France Won’t Pull Troops Out of Mali Before Year’s End

President François Hollande says hundreds of troops will remain in France’s former colony.

A French military transport aircraft arrives at Port-Bouët, Côte d'Ivoire, February 6
A French military transport aircraft arrives at Port-Bouët, Côte d’Ivoire, February 6 (EMA/Ministère de la Défense)

President François Hollande said on Friday that French forces in Mali will be drawn down to 1,000 by the end of the year. 4,000 French troops are currently deployed in the West African country to suppress an Islamist insurgency there.

In a television interview, the French leader said troop levels will be cut in half by July when presidential and parliamentary elections are scheduled to take place in Mali. He insisted that there was no preference for any candidate in Paris. “The days when France chose Africa’s heads of state for it are over.”

Hollande previously insisted that his soldiers would stay in Mali until sovereignty was restored. “There is still a whole part of the north that remains unconquered,” he said during a visit in February. Militants have sought refuge there since they were driven out of the cities and major towns in the center part of the country by French and Malian forces early this year.

France launched airstrikes against Islamic militants in its former colony in early January when they appeared to advance on the capital city Bamako. It followed up with ground deployments and expected a West African peacekeeping force, to be composed of up to 8,000 soldiers from neighboring countries, mainly Chad and Nigeria, to take over to prevent the rebels from resurging.

However, the West Africans have struggled to organize their military operation. They will likely need more support from France and other Western nations to provide airlifts, ammunition, communications equipment and field hospitals to be able to mount an effective force for a prolonged period of time.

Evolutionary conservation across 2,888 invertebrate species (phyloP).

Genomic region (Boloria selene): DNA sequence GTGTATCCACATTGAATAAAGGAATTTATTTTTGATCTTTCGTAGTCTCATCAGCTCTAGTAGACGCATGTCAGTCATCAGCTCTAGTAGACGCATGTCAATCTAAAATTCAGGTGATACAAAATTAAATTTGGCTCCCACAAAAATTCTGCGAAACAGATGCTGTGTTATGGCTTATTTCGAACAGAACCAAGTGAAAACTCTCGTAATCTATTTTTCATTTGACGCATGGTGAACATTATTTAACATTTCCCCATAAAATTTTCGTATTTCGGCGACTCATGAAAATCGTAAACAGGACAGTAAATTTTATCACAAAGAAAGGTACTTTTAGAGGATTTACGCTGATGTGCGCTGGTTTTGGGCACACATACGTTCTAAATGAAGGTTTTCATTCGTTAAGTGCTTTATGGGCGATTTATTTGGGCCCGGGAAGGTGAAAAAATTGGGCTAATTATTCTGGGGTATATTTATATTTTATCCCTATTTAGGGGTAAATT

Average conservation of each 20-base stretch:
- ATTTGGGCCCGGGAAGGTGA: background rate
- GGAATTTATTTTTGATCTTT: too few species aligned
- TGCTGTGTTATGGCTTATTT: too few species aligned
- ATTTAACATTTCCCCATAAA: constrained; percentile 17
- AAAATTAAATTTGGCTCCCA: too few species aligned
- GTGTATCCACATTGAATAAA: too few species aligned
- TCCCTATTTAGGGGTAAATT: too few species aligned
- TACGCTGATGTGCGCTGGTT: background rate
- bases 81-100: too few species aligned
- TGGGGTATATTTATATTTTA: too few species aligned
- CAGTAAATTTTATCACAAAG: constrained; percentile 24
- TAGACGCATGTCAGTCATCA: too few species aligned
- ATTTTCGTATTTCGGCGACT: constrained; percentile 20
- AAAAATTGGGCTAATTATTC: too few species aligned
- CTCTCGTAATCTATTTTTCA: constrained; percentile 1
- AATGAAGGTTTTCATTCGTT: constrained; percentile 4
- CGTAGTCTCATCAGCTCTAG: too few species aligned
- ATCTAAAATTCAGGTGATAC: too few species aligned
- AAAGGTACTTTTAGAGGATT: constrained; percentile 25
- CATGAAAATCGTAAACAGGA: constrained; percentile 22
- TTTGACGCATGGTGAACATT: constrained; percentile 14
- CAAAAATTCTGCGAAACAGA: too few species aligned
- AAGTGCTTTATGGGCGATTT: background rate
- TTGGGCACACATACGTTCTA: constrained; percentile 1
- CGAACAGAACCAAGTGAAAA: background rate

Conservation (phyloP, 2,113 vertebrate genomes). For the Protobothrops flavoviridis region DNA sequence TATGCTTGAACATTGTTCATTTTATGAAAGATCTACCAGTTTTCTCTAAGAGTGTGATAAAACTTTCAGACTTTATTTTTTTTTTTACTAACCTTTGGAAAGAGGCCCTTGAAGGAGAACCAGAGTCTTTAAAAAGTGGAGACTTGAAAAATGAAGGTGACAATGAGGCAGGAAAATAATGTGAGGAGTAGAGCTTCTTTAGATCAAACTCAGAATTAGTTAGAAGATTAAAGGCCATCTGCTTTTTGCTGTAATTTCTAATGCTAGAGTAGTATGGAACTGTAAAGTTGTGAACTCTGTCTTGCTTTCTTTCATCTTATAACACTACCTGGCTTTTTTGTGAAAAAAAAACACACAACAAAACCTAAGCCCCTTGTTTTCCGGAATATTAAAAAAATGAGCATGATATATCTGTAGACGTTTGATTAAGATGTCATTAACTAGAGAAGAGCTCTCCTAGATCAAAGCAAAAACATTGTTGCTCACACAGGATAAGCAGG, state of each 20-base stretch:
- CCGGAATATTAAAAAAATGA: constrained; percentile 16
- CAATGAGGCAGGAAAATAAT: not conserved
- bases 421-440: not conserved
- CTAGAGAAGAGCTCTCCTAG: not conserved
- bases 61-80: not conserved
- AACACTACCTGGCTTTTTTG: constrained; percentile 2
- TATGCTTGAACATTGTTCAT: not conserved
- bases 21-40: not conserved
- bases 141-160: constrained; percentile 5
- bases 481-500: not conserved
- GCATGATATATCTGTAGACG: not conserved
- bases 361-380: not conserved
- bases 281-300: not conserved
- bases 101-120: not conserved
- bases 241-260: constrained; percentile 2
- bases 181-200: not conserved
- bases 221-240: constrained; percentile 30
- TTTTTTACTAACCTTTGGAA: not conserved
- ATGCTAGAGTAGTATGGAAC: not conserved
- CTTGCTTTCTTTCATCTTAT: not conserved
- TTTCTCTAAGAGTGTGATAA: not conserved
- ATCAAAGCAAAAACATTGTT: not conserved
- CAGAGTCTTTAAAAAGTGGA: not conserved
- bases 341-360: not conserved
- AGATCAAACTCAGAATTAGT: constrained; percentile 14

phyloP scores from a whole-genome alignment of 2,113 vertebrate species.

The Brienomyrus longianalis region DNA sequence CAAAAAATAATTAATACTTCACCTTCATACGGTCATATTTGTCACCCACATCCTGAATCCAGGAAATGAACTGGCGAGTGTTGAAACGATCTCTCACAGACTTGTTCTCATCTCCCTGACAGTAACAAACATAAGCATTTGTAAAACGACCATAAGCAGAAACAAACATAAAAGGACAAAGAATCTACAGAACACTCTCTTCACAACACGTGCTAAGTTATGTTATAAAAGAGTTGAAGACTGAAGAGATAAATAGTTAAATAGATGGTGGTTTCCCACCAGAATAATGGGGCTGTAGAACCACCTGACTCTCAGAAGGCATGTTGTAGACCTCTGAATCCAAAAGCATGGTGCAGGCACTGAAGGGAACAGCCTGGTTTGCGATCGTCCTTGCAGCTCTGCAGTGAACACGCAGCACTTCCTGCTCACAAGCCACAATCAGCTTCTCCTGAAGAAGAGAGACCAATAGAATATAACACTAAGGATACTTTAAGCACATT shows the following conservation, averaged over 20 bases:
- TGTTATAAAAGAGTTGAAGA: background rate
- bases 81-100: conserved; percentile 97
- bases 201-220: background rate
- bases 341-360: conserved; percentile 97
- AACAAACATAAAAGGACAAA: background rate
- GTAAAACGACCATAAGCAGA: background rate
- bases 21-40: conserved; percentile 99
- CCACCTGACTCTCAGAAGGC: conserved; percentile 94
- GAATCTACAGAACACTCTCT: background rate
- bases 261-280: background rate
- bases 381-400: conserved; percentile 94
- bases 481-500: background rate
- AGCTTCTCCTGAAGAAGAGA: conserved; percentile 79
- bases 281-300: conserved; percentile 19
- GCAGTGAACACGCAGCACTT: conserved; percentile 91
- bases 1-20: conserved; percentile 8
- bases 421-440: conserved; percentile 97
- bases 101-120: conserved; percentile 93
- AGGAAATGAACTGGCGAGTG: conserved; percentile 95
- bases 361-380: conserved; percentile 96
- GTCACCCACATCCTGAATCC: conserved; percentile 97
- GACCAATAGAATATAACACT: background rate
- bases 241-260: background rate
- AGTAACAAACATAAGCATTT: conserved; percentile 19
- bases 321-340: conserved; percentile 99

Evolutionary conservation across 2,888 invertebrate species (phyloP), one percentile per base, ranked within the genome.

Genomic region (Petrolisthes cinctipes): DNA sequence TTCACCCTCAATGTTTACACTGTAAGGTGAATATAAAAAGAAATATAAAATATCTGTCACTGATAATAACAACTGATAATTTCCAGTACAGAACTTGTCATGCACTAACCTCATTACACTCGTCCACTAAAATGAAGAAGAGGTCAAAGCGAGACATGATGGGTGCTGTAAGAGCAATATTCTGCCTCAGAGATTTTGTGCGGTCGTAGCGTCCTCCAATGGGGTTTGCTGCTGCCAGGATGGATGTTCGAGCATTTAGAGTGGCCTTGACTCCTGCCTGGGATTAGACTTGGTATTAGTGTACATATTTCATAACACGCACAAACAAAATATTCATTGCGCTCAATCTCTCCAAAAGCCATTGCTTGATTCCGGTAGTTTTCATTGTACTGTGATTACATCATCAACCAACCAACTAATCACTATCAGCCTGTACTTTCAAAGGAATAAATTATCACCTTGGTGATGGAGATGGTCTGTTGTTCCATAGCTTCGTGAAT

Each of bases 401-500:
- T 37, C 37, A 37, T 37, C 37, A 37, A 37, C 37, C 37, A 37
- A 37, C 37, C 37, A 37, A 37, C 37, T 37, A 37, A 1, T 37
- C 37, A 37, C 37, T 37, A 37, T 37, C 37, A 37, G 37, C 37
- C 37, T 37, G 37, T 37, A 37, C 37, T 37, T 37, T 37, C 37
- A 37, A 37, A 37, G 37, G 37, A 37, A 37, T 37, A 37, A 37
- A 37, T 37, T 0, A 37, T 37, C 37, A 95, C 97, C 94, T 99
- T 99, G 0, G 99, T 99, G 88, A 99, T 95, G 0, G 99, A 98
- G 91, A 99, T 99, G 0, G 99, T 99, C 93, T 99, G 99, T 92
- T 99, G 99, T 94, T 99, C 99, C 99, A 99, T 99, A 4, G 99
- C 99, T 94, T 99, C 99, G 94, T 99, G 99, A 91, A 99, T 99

Meanwhile, the composition of the rebel alliance has shifted. Mainstream Tuareg secessionists, who seek a state of their own in the north of Mali, have joined the counterinsurgency against radical Islamists who hijacked their uprising last year. They count among their ranks members of Al Qaeda’s North Africa wing, the Tuareg group Ansar Dine and fighters that were displaced by Algerian counterterrorism operations and Arab and Western powers’ intervention in Libya’s civil war.

The Islamists seem less concerned about fighting for an independent state in the north of Mali, a region that is also known as Azawad, than controlling territory to impose sharia law. They can easily cross the border and continue their jihad from neighboring Algeria, Mauritania or Niger. The Tuaregs, while nomadic, are bound to the land. A long-term political settlement will likely require increased autonomy for this Berber people.

Mali’s interim president Dioncounda Traoré, who came to power after a brief military coup in March of last year and has not announced an intention to stand for election in three months’ time, pledged in February, “Together we will hunt the terrorists down to their last hiding place.” His army wasn’t particularly discriminating in fighting Tuareg separatists and proper terrorists while restoring government control in Azawad, however. If Mali’s army seeks to drive the Tuaregs out as well, it might compel France to stay even longer.